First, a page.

Anjum Nisar says IMF demand unjust to pass on inefficiency, theft cost to consumers



KARACHI, DEC 29 – The Pakistan’s apex chamber has rejected the government’s move of raising energy cost up to 30% before the end of this calendar year to qualify for restoration of the stalled $6 billion IMF loan program, as it has just notified the power tariff increase of 18 paisas/unit on Monday (Dec 28) under this plan. 

FPCCI president Mian Anjum Nisar lamented that the government has decided to hike power tariff by around 30% or Rs3.30/unit before Dec 31, 2020 in phases, leading the economy towards point of no return due to interference of International Monetary Fund in the Pakistani economy.  

He said the authorities has started to implement this plan, as the Ministry of Energy has issued a notification to increase the power tariff from Rs13.35/unit to Rs13.53/unit which is applicable on consumers using more than 300 units and is effective from Dec 1, 2020. He stated the frequent raises in energy rates on behest of the IMF would make the Pakistani products uncompetitive in the international market. He said that industry is the main victim of this IMF interference, as donors’ involvement in the Pakistan’s economic matters and dictations to the policy makers for taking harsh measures would add to the economic miseries of the country. 

Mian Anjum Nisar said that Pakistan is the most frequent customer of IMF and governments often depended on borrowing from IMF and accepted stringent conditions despite the fact that this institution is merciless money lender which always forced Pakistan to adopt bad policies like rupee devaluation, massive increases in the electricity and gas prices. 

According to reports, the government has given go-ahead to the economic team to fulfill all the required prerequisites for revival of the stalled program under $6 billion Extended Fund Facility. The power tariff will be hiked in a gradual manner up to 30% in a bid to fulfill the IMF condition, which will destroy the local as well as export industry that is already facing high cost of production. The IMF program was stalled in Feb 2020 after the COVID-19 outbreak and the second review is now under completion.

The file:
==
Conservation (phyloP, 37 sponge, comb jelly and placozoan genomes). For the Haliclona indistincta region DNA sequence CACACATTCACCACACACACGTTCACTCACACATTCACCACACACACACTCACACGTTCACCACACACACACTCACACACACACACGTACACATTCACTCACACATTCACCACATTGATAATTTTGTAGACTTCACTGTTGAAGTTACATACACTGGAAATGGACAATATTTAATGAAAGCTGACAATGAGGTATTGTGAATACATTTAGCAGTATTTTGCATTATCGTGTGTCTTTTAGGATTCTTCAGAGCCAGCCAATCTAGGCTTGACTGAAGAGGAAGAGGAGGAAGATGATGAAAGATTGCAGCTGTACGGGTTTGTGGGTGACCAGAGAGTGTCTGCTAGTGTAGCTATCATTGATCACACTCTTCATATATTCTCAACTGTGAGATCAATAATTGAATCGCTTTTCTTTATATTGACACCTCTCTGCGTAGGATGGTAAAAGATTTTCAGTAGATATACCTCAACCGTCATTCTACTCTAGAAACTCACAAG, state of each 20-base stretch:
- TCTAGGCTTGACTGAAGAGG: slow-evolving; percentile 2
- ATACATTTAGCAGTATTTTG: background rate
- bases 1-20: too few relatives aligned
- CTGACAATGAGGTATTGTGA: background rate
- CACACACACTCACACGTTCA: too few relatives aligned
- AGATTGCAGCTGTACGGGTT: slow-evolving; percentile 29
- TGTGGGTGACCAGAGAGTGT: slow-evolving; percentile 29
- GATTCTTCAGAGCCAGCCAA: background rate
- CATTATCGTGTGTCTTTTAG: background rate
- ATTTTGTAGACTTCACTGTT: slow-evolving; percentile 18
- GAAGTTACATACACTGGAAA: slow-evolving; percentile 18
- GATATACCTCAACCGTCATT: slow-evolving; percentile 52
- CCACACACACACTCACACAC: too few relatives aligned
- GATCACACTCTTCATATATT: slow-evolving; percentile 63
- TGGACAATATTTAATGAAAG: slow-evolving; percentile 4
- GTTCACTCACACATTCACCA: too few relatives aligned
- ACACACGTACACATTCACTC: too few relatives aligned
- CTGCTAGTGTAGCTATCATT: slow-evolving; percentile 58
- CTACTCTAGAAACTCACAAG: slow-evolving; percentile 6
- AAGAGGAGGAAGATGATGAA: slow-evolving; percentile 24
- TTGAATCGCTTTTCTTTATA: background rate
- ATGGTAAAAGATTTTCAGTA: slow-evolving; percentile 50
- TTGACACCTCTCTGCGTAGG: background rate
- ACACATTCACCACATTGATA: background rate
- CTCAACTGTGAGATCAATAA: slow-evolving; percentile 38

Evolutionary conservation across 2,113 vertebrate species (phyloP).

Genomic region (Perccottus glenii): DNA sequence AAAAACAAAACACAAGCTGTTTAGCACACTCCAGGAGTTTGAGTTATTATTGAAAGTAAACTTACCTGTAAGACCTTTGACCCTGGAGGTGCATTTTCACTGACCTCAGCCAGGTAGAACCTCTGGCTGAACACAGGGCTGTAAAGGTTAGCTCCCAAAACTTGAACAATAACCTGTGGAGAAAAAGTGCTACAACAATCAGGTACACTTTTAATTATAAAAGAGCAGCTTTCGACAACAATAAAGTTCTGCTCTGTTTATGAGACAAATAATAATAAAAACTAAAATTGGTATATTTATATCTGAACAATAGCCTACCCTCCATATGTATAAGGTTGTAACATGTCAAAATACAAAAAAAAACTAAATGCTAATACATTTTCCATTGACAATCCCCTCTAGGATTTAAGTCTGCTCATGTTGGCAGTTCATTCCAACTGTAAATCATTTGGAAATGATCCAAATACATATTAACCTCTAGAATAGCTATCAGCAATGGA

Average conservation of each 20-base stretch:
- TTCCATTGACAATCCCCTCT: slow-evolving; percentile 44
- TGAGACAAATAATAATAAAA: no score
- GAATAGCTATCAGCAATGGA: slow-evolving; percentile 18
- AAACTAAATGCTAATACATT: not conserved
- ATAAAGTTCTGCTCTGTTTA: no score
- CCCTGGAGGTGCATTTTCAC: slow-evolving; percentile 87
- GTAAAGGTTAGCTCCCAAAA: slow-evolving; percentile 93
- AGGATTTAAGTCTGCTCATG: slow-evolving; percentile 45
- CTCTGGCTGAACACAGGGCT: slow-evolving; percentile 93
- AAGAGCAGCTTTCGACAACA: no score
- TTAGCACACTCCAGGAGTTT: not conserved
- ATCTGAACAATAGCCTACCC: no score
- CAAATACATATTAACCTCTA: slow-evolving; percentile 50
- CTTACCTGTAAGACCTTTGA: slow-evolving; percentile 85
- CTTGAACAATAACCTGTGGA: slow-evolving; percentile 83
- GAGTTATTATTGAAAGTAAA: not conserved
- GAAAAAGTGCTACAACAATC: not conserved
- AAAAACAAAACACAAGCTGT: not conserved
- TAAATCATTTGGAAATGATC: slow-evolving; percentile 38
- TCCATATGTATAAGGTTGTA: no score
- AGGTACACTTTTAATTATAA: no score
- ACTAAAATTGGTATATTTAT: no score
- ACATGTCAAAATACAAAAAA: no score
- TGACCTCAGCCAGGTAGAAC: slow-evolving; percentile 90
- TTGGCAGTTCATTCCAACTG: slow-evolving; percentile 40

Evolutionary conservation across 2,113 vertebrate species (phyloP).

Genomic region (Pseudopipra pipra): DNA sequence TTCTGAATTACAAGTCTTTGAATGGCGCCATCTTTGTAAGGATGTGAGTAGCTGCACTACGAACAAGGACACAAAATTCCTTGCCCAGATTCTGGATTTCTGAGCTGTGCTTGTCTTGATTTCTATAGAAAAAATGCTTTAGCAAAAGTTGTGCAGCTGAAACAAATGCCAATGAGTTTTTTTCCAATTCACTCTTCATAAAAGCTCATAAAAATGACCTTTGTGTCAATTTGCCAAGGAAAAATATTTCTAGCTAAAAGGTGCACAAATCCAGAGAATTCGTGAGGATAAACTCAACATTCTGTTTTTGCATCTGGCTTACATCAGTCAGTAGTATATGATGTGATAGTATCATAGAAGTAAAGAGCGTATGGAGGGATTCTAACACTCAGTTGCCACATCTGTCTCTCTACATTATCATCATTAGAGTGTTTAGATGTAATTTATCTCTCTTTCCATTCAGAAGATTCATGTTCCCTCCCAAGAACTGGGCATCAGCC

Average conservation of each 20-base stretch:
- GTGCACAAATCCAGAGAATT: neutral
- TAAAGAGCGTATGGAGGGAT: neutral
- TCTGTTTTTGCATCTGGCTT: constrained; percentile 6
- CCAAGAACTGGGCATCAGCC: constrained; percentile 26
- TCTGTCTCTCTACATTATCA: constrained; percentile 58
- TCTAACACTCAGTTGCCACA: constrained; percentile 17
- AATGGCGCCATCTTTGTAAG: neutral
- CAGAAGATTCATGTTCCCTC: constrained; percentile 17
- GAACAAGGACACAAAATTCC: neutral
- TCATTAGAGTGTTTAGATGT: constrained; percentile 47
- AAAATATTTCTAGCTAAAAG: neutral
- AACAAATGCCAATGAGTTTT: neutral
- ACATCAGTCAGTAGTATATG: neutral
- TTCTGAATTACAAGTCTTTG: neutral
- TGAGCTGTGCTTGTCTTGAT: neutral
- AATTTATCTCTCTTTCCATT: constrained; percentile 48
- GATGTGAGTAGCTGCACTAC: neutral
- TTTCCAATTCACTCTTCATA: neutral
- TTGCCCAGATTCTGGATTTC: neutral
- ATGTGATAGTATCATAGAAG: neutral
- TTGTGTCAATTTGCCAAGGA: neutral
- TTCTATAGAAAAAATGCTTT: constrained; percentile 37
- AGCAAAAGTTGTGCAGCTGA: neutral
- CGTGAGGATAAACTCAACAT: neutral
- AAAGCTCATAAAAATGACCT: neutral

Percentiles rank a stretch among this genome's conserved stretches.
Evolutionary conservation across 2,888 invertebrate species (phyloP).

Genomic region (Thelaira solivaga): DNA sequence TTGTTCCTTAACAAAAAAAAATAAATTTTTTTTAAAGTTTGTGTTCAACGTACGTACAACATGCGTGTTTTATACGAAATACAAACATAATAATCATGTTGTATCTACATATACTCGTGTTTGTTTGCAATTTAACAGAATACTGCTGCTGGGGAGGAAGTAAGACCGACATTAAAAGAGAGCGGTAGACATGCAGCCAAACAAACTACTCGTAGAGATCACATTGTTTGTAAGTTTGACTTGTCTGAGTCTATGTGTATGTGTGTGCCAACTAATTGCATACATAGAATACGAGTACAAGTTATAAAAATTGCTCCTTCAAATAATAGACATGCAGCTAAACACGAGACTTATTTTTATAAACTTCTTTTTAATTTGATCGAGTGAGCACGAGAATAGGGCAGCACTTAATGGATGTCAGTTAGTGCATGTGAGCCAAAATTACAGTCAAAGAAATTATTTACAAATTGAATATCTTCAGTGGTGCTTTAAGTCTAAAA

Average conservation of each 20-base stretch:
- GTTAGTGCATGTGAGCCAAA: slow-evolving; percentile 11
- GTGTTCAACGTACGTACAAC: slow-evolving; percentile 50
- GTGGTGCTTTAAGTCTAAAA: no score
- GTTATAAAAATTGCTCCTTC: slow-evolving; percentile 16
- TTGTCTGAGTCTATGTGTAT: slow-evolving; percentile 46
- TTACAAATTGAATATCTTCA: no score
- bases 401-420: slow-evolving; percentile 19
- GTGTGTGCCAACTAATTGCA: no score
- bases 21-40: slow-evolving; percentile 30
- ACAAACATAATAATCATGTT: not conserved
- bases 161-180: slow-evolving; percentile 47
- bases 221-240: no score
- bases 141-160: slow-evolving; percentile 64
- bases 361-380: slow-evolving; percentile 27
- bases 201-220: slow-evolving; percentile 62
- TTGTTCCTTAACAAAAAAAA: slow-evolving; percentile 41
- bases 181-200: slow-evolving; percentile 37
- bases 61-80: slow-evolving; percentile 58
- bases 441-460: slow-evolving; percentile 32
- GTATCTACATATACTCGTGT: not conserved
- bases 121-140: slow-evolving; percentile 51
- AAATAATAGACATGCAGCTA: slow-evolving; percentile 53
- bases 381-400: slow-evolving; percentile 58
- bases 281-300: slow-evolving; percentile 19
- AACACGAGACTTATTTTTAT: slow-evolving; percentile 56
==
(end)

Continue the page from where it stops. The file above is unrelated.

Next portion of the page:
He said that the IMF wanted the government to get the Electric Power Act bill in the National Assembly passed, enabling the government to pass on its cost of inefficiency and theft to the power consumers through imposition of surcharges, which is totally unjust. 

The FPCCI President said that trade and industry is the backbone of the economy, which generates more than 90 percent of the government’s total resources. Therefore it can make a great contribution in turning Pakistan into one of the greatest nations in the world provided due facilitation and an enabling business atmosphere are ensured, he added. 

Mian Anjum Nisar said that despite challenges due to the coronavirus, Pakistan’s economic performance remained encouraging, as the current account balance, foreign exchange reserves and stock exchange have improved significantly. Inflation is projected to stay in the range of 7.8% to 8.3% this month. 

“All these positive indicators might take the reverse gear if the authorities take decision to hike the power tariff on IMF dictation,” he warned. 

“How a country can take independent decisions and grow its economy when it is carrying the burden of billions of dollars debs and utilizing huge part of the federal budget for debt servicing”, he questioned. 

He said that Pakistan would be loser in many heads if immediate measures are not taken to get rid of the massive loans which are the mother of most of the economic ills. He said that though it is a tough but not impossible task. 

He said that business community understands well that there is no overnight solution of the economic problems but there is a dire need to set directions and to introduce economic reforms to get rid of dependence on foreign loans. 

He said the biggest question is how to keep the momentum of growth in the wake of a less than targeted growth of the Agriculture and the Manufacturing sectors. The second one is the widening gap between exports and imports that could be contained by enhancing exports. 

The apex chamber chief also stressed the need for developing regional, product specific and target oriented marketing strategy. New markets and new products need to be explored to reduce country’s dependence on few commodities and countries. Pakistan’s exports are highly concentrated in few items. Such concentration in few markets can also become a source for instability in export earnings.